“Says Who?“ author, Ora Nadrich shares her personal journey from Grief to Deep Healing and Transformation.
“Losing a loved one is a type of heartbreak that can only be known by those that have experienced loss themselves. It feels like a hole in your heart that can never be filled up again, and you are reminded of its gaping void at all hours of the day and night.
You can suddenly feel as if you now exist as half of a human being, or for some, less than half; maybe just a fraction of themselves is able to function because they too feel as if they could die, and that’s as much as they can muster.
But there is something very valuable that comes from grief, and it is hard to know it when one is in the grips of tremendous sorrow and anguish, and that is a deep healing and transformation that the loss of a loved one leaves us to experience, when we are ready to.
When I lost my beloved sister, Esther last year, my heart felt as if it were breaking into a million pieces, and the sadness I felt was more than I could bear at times. I had experienced loss before with both my father and brother, Daniel, but this felt different, and I wasn’t sure why.
What I realized when I allowed myself to go deeper into my pain, as opposed to trying to quicken the grieving process so that I could be more present for my family and work, was that my sister’s death had given me much to learn from, and it caused me a type of healing that included wisdom and compassion, of which I hadn’t understood in quite the same powerful way until she was gone.
Death and grief can be our greatest teachers, if we allow for it, but we must keep our heart open and available, even when it feels as if it can’t endure one more thing being asked of it. But our heart needn’t do anything other than to feel our pain and heartache, and if we surrender to it as if it were a gift left by a loved one, as opposed to feeling that they caused us suffering in their leaving, then we can let them help us heal by being unafraid to go deeper into our own hearts, and discover even more of who we are, which includes a greater understanding of life, and how it can be best lived without our loved one who has courageously travelled to the “great beyond” before us.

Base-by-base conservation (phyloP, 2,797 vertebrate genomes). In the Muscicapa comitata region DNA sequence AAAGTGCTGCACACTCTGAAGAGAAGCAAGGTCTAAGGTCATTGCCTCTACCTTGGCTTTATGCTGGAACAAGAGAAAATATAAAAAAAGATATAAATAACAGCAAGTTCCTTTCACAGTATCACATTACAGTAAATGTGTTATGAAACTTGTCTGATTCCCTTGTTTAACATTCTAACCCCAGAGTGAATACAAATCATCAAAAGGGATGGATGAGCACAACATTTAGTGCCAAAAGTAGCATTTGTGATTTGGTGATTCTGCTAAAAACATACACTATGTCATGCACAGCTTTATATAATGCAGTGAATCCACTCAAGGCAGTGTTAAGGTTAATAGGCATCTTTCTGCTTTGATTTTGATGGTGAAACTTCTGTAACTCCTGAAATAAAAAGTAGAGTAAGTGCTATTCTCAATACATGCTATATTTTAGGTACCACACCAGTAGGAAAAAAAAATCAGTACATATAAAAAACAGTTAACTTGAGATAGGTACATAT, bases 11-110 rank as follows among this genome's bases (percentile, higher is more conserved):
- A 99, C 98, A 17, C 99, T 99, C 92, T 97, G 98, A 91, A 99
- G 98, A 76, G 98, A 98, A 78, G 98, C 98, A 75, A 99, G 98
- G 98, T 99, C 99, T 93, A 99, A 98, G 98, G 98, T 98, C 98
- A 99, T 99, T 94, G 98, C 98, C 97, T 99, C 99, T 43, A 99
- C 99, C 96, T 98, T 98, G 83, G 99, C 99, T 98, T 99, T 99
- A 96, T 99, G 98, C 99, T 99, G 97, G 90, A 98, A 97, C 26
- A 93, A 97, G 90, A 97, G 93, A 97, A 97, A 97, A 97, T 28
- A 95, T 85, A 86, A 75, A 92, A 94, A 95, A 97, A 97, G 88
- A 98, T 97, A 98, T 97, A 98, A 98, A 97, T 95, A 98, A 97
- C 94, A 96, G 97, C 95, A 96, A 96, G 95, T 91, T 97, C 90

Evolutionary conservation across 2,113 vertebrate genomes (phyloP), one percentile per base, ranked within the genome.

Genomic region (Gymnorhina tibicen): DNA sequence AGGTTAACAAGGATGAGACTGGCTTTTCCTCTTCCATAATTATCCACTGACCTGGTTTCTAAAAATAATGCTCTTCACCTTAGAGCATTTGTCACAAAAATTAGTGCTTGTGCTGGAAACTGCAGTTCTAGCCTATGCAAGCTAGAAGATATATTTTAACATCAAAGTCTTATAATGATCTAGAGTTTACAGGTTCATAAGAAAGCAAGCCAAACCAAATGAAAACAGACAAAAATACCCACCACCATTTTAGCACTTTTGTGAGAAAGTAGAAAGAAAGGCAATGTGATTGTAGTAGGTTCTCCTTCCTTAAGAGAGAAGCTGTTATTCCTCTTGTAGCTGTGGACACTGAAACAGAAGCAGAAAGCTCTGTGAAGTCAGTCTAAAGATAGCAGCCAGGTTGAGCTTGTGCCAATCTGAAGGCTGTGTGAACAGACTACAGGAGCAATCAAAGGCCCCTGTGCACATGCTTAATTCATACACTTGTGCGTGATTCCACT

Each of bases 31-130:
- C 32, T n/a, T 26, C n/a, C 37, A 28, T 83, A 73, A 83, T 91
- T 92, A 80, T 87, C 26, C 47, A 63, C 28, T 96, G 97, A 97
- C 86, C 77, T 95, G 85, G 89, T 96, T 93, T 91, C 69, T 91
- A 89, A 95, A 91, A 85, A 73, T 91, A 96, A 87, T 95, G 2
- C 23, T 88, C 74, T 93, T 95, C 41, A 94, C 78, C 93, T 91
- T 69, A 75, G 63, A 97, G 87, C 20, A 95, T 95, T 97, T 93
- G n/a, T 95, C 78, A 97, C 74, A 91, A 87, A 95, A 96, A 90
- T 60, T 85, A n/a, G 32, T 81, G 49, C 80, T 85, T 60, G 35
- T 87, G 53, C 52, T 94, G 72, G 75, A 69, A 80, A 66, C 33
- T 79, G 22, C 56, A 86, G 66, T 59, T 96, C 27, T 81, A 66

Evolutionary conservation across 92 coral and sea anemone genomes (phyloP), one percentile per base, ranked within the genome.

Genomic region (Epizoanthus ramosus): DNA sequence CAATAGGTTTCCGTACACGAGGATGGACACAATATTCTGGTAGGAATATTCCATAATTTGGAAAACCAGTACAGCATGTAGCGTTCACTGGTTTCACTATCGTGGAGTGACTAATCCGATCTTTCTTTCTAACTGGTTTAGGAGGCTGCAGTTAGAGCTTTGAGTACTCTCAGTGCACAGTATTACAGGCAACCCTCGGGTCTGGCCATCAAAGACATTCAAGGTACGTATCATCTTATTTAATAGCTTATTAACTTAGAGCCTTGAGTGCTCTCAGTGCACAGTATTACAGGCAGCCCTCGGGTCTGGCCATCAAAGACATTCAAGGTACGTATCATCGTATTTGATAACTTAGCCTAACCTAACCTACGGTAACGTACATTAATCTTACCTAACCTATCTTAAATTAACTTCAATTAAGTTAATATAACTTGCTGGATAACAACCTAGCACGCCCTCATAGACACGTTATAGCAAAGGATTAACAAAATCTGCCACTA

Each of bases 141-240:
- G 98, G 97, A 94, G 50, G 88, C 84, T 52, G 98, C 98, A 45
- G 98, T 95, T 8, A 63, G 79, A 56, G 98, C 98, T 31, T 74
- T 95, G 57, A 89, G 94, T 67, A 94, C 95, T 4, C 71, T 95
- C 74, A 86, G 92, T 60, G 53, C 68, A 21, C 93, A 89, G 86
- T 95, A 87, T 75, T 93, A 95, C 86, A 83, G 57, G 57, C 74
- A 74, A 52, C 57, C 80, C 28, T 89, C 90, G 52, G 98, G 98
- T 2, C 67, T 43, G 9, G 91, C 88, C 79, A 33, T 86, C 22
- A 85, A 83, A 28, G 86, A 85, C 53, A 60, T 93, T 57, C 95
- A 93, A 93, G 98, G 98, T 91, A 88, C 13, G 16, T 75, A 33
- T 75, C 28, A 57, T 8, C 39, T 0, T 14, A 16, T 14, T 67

We have a wonderful opportunity to learn from death, and realize that it can help transform us to be better and wiser people because of it. And we must believe that our deceased loved ones would not only want us to heal our hearts from their passing, but also rise from our suffering like a phoenix rises from the ashes, and soar higher than we ever have before.
Our loved one would want nothing more than for us to live our life as fully as we possibly can, and to know that this life is meant for us to realize who we are, and discover what our greatest purpose is. Their death can help shine a light on what we are meant to do, and give us a greater strength and belief in ourselves to go after what we want, but perhaps we’re not ready to do while they were alive.
My sister Esther’s death has gifted me in ways that has helped me feel stronger and less afraid to face things that make me grow and evolve as a human being. She has taught me to be brave and more fearless like she was, and face each day with even more appreciation and gratitude. What would she want for me, I have asked myself many times after her death? She would want me to live my life as authentically as I possibly could, and follow what stirs in my heart and soul. She would also want me to live my dream, and she has helped me do that. She has become my greatest inspiration, along with my husband, and two magnificent boys.
Because of her death, I choose to live each day to its fullest, and when I do something I am proud of, I know that she would even be prouder of me.
Our loved ones are watching over us. They are guiding us like the North Star in the heavens. They want us to continue on without them, even though they never left us. They are in our hearts, and it is there they will always be.”